GENERAL CHARACTERISTICS: Their color is variable and can change their body color, depending on the environment. Body colors include maroon, yellow, and muddled brownish-green. adults have thin close set scrubby lines along the head and body.
The tail prehensile and flexible and able to coil around seagrass and other objects.

Length up to 12 inches long.

DISTRIBUTION:HABITAT: Southern California to Peru including the Galapagos Islands. Found on temperate reefs clinging to sponges, branching coral, sea-whips and inhabits weed beds, usually at depths of 1—20 m (3.28-65 ft).

DIET IN THE WILD: Small shrimp, mysids and other plankton. Seahorses lack teeth and jaws instead suck prey through their tube-like snouts.

REPRODUCTION: H. ingens males and females perform a mating “dance” by bobbing up and down together lasting for three days. Finally, a male will display his empty breeding pouch, which the female will fill with eggs using her ovipositor. Males carry fertilized eggs in a brood pouch for 2-3 weeks up and then releases up to 1000 hatched individuals.

LIFESPAN: Estimated range is 3-5 years. The Pacific Seahorse’s camouflage abilities are its best defense to avoiding predation.

PREDATORS: Pacific Seahorses are also known to be associated with flotsam as it has been collected at the surface and from the stomachs of the Pacific Yellowfin Tuna and Bluefin Tuna.

CONSERVATION: IUCN: Vulnerable
Declines result from targeted catch, incidental capture, and habitat degradation from coastal development. Once caught, H. ingens are used throughout Latin America for curios, occasionally in traditional medicine, and in the live aquarium trade. The vast majority are exported internationally for use in traditional medicine.

REMARKS: Academy individuals were captive raised in the Cabrillo Aquarium, Cabrillo, CA.

References

Ron’s flickr  https://www.flickr.com/photos/cas_docents/35417467820/in/album-72157608359804936/

California Academy of Sciences Steinhart Aquarium Water Planet 2017

Animal Diversity Web  animaldiversity.org/accounts/Hippocampus_ingens/

IUCN www.iucnredlist.org/details/10072/0

Ron’s WordPress Shortlink wp.me/p1DZ4b-1QX

TAXONOMY
Kingdom: Animalia
Phylum: Arthropoda
Class:Insecta
Order: Lepidoptera
Family: Nymphalidae

Genus/species: Catonephele numilia

GENERAL CHARACTERISTICS:The males are dark brown on the upperside with dazzling reflective orange patches which vary in size and shape from species to species. Females are entirely different in appearance. In most species they have dark brown wings marked with linear rows of cream spots.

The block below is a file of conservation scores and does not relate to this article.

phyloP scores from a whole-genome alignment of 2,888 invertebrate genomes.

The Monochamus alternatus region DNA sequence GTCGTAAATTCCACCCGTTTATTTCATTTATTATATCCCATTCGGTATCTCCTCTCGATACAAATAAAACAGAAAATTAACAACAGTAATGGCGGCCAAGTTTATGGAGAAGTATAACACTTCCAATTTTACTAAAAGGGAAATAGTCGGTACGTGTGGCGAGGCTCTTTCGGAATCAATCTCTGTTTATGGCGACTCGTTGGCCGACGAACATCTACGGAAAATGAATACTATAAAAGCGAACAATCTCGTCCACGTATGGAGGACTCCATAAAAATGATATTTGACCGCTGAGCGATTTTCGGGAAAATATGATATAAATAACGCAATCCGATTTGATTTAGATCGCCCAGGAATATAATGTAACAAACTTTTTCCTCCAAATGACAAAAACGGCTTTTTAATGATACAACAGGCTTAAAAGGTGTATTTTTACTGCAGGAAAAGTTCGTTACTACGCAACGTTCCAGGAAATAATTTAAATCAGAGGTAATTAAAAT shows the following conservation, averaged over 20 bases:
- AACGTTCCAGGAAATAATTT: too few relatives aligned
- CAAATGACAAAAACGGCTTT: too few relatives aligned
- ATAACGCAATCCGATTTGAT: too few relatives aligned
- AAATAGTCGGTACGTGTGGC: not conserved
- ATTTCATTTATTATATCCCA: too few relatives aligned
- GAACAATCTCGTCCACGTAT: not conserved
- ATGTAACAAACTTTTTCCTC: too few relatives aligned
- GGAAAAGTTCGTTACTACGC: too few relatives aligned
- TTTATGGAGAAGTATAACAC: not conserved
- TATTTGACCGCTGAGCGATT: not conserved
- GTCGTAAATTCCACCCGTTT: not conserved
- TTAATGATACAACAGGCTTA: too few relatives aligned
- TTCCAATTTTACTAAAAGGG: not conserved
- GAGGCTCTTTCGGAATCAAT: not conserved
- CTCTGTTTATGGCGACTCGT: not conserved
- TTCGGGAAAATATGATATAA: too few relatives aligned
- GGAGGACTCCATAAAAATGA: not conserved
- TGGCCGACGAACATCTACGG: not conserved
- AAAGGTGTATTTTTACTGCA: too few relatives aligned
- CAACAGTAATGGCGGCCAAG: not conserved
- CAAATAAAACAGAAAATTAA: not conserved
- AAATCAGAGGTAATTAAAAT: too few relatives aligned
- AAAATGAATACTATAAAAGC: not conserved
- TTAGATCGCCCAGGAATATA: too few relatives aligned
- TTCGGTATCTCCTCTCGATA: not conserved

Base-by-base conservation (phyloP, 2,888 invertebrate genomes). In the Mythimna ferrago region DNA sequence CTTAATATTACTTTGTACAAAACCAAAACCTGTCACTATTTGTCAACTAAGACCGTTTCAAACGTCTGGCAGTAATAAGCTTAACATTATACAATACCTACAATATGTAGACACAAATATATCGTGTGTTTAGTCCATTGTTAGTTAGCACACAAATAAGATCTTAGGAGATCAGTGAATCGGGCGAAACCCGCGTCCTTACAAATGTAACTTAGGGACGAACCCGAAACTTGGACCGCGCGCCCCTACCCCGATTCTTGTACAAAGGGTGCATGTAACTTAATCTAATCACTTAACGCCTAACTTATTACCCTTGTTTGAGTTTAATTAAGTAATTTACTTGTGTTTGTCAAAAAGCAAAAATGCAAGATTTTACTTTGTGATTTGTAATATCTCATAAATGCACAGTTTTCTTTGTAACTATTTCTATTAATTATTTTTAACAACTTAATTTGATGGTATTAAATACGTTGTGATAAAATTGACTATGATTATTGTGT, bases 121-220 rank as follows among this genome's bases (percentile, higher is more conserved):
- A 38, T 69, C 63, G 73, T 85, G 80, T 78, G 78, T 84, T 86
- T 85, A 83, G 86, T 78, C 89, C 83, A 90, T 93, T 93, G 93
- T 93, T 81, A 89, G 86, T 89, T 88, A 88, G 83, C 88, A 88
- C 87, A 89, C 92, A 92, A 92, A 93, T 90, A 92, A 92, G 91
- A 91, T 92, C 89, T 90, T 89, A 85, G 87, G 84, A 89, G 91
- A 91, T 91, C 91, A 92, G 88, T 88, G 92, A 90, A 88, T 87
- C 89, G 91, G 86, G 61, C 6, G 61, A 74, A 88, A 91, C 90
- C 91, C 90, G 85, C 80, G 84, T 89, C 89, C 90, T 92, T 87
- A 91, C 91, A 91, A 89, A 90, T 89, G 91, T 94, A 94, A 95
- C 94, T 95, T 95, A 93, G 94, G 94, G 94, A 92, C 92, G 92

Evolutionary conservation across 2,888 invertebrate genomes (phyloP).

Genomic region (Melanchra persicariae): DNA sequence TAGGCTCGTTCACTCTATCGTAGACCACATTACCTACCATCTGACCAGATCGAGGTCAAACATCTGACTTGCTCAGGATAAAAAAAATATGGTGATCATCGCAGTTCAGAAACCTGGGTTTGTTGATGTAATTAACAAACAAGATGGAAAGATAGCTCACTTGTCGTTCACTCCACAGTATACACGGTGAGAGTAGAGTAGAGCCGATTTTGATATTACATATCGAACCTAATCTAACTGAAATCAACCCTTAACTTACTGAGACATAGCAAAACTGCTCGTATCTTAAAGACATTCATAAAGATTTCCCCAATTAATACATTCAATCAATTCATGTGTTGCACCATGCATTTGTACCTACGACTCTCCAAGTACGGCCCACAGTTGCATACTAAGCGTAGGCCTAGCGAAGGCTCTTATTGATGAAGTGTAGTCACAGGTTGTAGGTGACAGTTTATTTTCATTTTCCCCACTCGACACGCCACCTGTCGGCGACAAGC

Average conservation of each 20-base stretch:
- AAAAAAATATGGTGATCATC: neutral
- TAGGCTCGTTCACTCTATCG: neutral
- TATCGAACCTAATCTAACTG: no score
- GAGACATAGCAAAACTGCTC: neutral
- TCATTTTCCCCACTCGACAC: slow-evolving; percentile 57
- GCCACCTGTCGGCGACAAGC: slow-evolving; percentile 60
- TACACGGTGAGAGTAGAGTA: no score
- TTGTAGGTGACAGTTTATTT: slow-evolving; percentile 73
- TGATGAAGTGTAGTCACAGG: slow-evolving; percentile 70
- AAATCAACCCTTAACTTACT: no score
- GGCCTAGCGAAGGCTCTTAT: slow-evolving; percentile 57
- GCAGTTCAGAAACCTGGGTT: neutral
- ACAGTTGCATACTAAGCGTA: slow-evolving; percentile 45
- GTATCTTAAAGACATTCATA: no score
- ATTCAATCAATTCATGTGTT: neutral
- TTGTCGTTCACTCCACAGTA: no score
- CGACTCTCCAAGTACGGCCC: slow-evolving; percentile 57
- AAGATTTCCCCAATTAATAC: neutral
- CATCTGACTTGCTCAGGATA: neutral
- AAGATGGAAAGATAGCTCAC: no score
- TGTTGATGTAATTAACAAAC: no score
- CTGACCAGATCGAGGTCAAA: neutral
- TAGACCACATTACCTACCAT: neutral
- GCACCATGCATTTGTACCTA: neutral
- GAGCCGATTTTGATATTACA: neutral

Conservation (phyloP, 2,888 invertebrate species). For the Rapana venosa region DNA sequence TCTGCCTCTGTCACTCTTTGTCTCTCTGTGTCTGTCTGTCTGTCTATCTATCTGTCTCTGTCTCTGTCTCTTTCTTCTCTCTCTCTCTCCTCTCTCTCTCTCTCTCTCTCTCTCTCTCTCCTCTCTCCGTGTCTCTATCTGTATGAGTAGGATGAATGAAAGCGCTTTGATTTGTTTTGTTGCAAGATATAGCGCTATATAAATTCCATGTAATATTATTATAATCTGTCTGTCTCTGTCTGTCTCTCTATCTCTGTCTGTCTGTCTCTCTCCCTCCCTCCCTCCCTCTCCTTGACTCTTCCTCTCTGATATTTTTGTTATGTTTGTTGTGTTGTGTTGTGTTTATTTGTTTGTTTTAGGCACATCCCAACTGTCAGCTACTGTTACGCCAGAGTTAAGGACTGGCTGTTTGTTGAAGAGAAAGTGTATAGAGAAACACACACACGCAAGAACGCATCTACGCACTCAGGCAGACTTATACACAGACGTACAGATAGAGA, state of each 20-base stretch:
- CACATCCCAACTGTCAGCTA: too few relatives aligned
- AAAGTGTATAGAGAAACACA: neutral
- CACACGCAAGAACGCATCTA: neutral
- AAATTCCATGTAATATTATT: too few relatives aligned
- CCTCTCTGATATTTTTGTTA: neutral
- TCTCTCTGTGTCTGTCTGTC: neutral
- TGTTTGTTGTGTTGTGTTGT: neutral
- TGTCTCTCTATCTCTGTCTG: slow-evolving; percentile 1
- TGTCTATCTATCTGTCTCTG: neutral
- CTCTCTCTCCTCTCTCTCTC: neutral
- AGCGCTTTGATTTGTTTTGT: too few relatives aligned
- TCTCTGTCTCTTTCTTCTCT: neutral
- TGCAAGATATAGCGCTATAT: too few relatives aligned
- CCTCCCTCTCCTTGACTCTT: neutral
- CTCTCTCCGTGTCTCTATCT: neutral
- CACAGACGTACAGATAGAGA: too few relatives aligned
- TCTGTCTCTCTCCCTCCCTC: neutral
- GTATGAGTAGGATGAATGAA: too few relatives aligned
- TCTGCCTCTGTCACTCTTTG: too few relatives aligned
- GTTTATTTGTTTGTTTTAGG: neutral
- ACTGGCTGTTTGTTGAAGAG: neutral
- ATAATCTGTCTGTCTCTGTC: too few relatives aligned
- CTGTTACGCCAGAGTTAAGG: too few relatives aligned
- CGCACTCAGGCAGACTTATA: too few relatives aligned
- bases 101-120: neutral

Both sexes of all species have cryptic undersides in shades of brown.

DISTRIBUTION/HABITAT: C. numilia breeds in wet rainforest and cloudforest at elevations up to about 1800m (5900 ft).

DIET IN THE WILD: Adults feed on rotten fruits, while caterpillars feed on Alchornea species.

References

Ron’s flickr https://www.flickr.com/photos/cas_docents/35513496662/in/album-72157608449327886/

California Academy of Sciences Rainforest 2017

EOL eol.org/pages/164956/details

Learn About butterflies  http://www.learnaboutbutterflies.com/Amazon%20-%20Catonephele%20numilia.htm

Ron’s WordPress Shortlink  http://wp.me/p1DZ4b-1QS

TAXONOMY
Kingdom: Animalia
Phylum: Arthropoda
Class: Insecta
Order: Mantodea
Family: Mantidae
Subfamily: Deroplatyinae

Genus/species: Deroplats desiccata

GENERAL CHARACTERISTICS: D. desiccata is brown in color with “leaf patterns” on its wings and has a broad prothorax that looks ripped and crumpled like a dead leaf. When threatened it drops to the ground with all legs folded resembling a dead leaf.
It can also react with a threatening display consisting of “black underwings” splayed out, with large eyespots, frightening away unsuspecting predators

Length females up to 80 mm
Length males up to 70 mm

DISTRIBUTION/HABITAT: Indonesia and Malaysia in trees among leaves.

DIET IN THE WILD: Prefers flying insects like moths.

References

California Academy of Sciences Rainforest 2017

Ron’s flickr   https://www.flickr.com/photos/cas_docents/35513498372/in/dateposted-public/

Ron’s WordPress Shortlink  http://wp.me/p1DZ4b-1QM

Animal Diversity Web   animaldiversity.org/accounts/Deroplatys_desiccata/classif…

TAXONOMY
Kingdom:Animalia
Phylum: Chordata
Class: Actinopterygii (ray-finned fishes)
Order: Perciformes (Perch-likes)
Family: Cirrhitidae (Hawkfishes)

Genus/species: Neocirrhites armatus

GENERAL CHARACTERISTICS: Hawkfishes are bottom feeders without swim bladders usually found in coral branches. Cirri at the tips of their dorsal fins identifies them.

The Flame hawkfish has brilliant red color with a black stripe that runs along the base of their dorsal fin, as well as black circles around their eyes.

Length up to 9 cm (3.5 in)

DISTRIBUTION/HABITAT: Found in the Pacific Ocean: Great Barrier reef to Micronesia on corals.

DIET IN THE WILD: Small crustaceans

REPRODUCTION: Oviparous, monogamous

CONSERVATION: IUCN Not Evaluated

References

Ron’s flickr https://www.flickr.com/photos/cas_docents/32538479733/in/album-72157629304397467/

California Academy of Sciences Steinhart Aquarium Animal Attractions 2017

fishbase fishbase.org/summary/5832

EOL eol.org/pages/204618/details

reef keeping www.reefkeeping.com/issues/2002-06/hcs3/

Ron’s WordPress Shortlink http://wp.me/p1DZ4b-1QC